‘Delano Manongs,’ the story ‘Cesar Chavez’ the movie ignored
“They’re gone now, but before they fade away like ghosts into the past, here is their story,” begins the narrator in “Delano Manongs,” a moving chronicle of an important chapter in Filipino American history.
In fact, it’s an important chapter in US history, but one that was pretty much erased in a recent major movie about that period.
“Delano Manongs,” directed by Marissa Aroy, is the story that filmmaker Diego Luna cast aside in “Cesar Chavez,” the film about the Mexican American labor leader who figured prominently in the historic farm workers protest in California in the 1960s.
In “Cesar Chavez,” the movie, Chavez is the Moses-like figure who leads farm workers to a victorious campaign for better pay and work conditions, a struggle that drew national attention and turned the United Farm Workers union into a major political force.
The real story was more complicated, and far more dramatic, than that told by the film.
As I noted in a previous column, in Diego Luna’s version of what happened, the Filipinos ended up as Asian sidekicks, minor, insignificant characters in a major historic battle they actually helped shape and lead.
“Delano Manongs” paints a different, more complete picture.
In the half-hour documentary, the Filipinos, led by labor leaders Larry Itliong and Philip Vera Cruz, are rightfully given a bigger share of the spotlight.
After all, contrary to Diego Luna’s film, it was they who took the bold first step toward ending decades of farm worker oppression.
They led, and Chavez followed — not the other way around.
In the film, even Dolores Huerta, Chavez’s famous ally, pays tribute to the Filipinos, saying, “The thing about the Filipino workers was they were very united. They stuck together.”
“Delano Manongs” explains why the Filipinos eventually realized that sticking together was not enough. For no matter how united they were as one ethnic group, they could never achieve meaningful reforms in the fields without uniting with other groups, especially the Mexicans.
So when the Delano strike, which the Filipinos launched in 1965 started to lose steam, Itliong, Vera Cruz and other leaders took what was, in many ways, then a bold step — they reached out to the Mexicans and called for unity.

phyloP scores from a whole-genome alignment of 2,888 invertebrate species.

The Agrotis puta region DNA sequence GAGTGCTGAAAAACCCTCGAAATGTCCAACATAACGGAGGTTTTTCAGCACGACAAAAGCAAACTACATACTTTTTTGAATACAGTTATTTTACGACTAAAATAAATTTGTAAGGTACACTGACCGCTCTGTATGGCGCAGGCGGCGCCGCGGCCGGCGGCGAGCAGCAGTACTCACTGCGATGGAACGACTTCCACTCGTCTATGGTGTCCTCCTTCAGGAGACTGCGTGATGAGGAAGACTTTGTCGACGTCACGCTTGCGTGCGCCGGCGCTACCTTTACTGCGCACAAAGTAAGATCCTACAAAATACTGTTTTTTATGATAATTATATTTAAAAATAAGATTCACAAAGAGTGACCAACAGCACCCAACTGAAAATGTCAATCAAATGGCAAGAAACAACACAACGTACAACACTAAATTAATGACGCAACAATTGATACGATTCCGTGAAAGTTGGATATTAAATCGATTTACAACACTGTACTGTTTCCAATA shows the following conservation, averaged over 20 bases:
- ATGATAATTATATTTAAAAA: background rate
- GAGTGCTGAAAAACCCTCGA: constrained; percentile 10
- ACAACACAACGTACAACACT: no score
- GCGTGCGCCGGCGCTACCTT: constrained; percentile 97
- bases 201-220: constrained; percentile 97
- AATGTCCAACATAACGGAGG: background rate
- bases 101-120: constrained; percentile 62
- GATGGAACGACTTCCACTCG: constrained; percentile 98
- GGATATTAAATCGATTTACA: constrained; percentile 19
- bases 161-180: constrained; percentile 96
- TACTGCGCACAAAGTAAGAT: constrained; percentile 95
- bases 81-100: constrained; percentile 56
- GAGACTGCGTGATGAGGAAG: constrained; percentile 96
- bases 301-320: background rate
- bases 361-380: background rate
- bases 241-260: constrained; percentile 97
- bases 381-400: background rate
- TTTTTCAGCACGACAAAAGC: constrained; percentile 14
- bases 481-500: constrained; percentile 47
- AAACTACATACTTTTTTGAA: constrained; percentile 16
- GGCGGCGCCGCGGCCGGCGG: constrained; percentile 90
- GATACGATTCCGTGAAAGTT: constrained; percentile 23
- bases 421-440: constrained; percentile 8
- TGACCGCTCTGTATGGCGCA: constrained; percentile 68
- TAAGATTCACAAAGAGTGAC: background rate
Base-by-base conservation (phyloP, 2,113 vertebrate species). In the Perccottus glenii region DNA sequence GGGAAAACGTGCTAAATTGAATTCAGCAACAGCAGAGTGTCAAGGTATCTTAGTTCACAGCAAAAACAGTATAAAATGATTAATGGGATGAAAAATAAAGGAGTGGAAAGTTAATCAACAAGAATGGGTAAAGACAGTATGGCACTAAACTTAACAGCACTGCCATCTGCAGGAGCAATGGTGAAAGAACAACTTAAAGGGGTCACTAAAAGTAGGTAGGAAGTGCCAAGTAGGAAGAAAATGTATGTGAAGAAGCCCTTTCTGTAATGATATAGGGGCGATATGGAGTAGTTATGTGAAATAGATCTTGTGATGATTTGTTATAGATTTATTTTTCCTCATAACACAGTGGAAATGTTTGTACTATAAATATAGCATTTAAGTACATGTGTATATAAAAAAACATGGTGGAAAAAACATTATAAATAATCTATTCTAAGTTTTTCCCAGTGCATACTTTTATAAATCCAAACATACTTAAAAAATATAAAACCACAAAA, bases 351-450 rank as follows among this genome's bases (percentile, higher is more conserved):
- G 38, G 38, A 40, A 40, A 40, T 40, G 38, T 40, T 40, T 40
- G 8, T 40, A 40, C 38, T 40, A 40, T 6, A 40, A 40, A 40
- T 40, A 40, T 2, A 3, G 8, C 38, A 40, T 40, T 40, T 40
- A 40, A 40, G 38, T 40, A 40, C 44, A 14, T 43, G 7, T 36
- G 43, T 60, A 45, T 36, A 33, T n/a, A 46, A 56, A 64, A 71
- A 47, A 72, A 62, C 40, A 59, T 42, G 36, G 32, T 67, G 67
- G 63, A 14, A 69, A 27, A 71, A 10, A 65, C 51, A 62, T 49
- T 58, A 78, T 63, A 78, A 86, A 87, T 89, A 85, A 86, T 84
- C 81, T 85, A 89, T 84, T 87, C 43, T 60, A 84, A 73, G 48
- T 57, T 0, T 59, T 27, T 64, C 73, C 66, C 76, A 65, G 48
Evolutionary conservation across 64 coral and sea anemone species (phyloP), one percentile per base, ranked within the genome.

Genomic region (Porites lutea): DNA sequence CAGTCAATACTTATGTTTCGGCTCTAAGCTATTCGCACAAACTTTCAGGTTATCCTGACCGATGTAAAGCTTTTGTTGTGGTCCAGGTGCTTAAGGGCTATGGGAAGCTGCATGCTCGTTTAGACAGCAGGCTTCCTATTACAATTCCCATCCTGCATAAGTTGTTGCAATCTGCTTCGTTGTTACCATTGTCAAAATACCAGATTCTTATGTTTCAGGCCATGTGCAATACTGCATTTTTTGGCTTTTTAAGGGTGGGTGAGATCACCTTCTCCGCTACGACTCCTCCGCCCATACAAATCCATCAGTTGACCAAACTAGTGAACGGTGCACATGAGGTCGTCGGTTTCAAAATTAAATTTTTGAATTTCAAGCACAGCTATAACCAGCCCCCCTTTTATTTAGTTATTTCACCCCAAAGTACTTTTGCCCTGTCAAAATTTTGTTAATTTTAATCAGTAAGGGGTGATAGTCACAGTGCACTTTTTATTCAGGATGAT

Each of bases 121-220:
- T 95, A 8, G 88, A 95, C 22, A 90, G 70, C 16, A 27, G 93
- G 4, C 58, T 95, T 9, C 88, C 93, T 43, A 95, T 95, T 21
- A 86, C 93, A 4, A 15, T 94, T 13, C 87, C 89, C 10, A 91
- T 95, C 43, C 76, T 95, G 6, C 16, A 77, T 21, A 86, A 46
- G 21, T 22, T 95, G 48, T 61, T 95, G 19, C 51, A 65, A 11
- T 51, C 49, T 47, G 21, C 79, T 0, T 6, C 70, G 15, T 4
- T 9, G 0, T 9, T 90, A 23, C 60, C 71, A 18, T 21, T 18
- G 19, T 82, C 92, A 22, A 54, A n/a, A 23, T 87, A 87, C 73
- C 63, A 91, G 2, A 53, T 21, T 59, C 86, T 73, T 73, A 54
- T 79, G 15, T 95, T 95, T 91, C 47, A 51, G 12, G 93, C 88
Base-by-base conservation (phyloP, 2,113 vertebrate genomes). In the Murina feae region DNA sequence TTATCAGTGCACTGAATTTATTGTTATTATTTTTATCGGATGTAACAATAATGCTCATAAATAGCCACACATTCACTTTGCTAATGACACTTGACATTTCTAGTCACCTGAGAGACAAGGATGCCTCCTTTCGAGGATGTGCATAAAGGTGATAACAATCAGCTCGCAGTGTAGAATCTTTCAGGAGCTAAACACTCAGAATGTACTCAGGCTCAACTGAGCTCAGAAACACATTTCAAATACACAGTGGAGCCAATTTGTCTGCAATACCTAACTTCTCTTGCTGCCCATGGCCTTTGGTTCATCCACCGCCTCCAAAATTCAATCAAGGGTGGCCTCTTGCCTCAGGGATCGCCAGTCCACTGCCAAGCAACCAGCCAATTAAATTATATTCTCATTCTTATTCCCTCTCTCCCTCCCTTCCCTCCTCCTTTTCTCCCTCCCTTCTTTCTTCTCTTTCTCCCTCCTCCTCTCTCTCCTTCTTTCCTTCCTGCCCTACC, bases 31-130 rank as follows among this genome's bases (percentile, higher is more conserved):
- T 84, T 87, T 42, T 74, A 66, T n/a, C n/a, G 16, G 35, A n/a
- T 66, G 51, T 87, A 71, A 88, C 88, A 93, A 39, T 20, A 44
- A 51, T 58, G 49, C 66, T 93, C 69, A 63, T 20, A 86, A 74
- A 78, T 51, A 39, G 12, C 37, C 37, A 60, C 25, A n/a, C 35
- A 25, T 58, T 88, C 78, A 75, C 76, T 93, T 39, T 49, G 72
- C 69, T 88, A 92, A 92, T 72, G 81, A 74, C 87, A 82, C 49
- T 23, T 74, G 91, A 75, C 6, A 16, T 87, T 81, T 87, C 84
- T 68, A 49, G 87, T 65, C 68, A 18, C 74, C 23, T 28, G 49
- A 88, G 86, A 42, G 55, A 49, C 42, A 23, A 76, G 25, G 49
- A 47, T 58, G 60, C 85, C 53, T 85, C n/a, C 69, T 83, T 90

It was a courageous move, and there was no guarantee it would work. That’s because, the Filipinos and the Mexicans had survived and struggled for decades as separate groups.
At times, in fact, they were rivals.
“Growers like to play off of the ethnic groups,” former farm worker Alex Fabros explains in “Delano Manongs.” “You can always break a strike. If the Mexicans are striking, you call in the Filipinos and pay them a nickel more. When the Filipinos go on strike, the Mexicans are going to cross over and scaband they get to make the money. So no one ever really wins.”
Which is why the decision of the Filipino leaders to reach out to the Mexicans was a critical turning point. As “Delano Manongs” shows, Chavez at first refused the offer. He thought the time was not right and his group wasn’t ready for unity.
It was Itliong, Vera Cruz and the other Filipinos who took who essentially said, “We have to do this now.”
Eventually, Chavez was convinced they were right and rallied the Mexicans to support the Filipinos. “Delano Manongs” retells the historic vote that turned the strike started by the Filipinos into a historic battle.
The documentary recalls a moving scene at the Filipino community center in Delano. Mexican farm worker activists who had just voted to join the strike suddenly entered the hall, surprising some of the Filipinos. They had come to join their new comrades for breakfast.
“It was really beautiful,” Huerta says as she recalled how the Filipino center in Delano became a focal point of the strike.
It was a moving, dramatic moment, one that an artist, a storyteller seeking to represent an important but ignored history would certainly seek to recapture, retell and highlight. No need to make anything up for a movie. The drama was right there — but Diego Luna and his team chose to ignore it.
Delano Manong also points to another little known injustice in what is generally remembered as a triumph for US workers: Filipino farm workers, who took the daring first step that launched the UFW, ended up getting the raw end of the deal in the contract that the growers finally agreed to sign.
“There was plenty of anger among the Filipinos,” Fabros told me. This was based largely on the perception that “the Mexicans forced the Filipinos from their jobs.”
Itliong speaks of his own frustration in the film.
“To tell you the truth I’ve never taken the shit that I’ve been taking in this organization,” he says in an audio interview. “But I do it because I think it’s bigger than me for the farm worker to have an organization. It’s the reason I do it.”
Itliong is the undisputed hero of this film, the strong, courageous, wise leader who knew what had to be done, and pushed harder to get it done.
“I’m gonna be very frank with you,” he says in the film. “I have all kinds of guts. You know I’m not scared of anybody. I’m a son-of-a-bitch in terms of fighting for the rights of Filipinos in this country.”
“Delano Manongs” will be screened at the Manilatown Heritage Center in San Francisco on May 10. For more information, please check out the Manilatown Center site at https://manilatown-heritage-foundation.org
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